> It lies in long certificate periods, and yes, it does address it.

Does it really? The fact that browsers didn’t support SHA-2 until quite a while after the need was proven had nothing at all to do with it?

It reminds me of the Chip and Pin transition in the US. For ten years, the US banks told me that they had no plans to implement Chip and Pin, they didn’t need it, didn’t want it, it was absolutely no use. Then one morning, Visa and MasterCard announced that they would be changing the merchant acquirer agreement to require Chip and PIN in 18 months time or the merchant was on the hook for fraud. What had changed in the background was not even the Home Depot and Target breaches, it was the sudden and unpleasant discovery that the banks rather than the merchants were probably on the hook for the consequences.

> I predicted a bumpy transition to SHA-2 in 2002 when I noticed that browsers were not adding it to the list of supported hashes. Which was even more strange at the time as the crypto libraries were filled with all manner of garbage algorithms. This was still an uphill struggle after the 2005 Wang et. al. attack was published. I developed and proposed a scheme that would enable a smooth transition from SHA-1 to SHA-2 and nobody was interested until the SHAppening in 2015 when it was suddenly decided that this had to happen yesterday and the CAs were of course to blame for not insisting on issuing certificates that the browser providers had refused to support.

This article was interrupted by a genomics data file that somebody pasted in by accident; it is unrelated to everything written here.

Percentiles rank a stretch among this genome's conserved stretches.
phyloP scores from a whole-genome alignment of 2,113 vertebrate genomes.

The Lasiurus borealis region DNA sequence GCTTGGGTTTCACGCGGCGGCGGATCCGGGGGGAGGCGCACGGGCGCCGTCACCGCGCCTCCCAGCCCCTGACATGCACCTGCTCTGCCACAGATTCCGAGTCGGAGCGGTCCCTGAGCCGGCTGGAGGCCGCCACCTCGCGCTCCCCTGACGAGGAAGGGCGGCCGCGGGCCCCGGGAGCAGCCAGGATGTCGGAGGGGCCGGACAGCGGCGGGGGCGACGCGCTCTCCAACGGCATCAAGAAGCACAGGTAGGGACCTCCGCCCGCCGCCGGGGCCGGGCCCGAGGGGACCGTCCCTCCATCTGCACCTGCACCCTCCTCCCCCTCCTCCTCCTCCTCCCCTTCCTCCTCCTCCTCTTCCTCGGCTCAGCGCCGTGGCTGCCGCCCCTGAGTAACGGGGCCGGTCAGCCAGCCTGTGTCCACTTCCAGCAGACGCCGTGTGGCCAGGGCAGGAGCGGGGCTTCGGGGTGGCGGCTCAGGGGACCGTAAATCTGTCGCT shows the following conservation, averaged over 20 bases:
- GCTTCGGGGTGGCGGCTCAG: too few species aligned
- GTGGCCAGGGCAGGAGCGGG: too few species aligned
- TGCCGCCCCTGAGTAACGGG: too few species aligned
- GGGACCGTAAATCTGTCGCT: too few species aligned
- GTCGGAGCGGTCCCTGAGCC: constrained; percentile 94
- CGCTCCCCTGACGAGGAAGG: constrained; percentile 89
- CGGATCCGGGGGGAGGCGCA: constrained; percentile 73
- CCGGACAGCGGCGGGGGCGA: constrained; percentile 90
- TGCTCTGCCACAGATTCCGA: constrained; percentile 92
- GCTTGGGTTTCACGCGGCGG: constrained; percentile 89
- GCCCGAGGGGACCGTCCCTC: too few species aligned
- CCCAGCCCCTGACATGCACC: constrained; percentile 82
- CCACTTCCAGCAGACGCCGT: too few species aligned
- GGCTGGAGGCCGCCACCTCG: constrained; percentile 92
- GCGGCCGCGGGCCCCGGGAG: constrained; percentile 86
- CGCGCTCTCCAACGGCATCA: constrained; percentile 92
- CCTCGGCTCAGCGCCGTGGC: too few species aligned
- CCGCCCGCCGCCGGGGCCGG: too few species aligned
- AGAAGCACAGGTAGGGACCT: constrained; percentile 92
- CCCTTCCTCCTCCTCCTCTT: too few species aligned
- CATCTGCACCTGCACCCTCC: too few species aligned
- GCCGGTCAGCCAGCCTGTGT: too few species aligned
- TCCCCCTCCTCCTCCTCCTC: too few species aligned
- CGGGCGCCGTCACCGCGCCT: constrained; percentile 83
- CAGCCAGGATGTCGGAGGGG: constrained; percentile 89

> Right now I am trying to persuade people that we should be supporting SHA-3 as a backup to SHA-2 but of course nobody is taking any notice. Not even the people insisting that we must wind down the validity interval to a year to enable faster changeover.
> I'm aware of your (technically flawed) IETF proposal, but I'm not aware of any substantive contribution from you that can be argued as "trying to persuade people". I'd be curious for such links, particularly relative to the CA/Browser Forums' activities, since naturally, one might expect that to be an ideal venue for such persuasive discussions.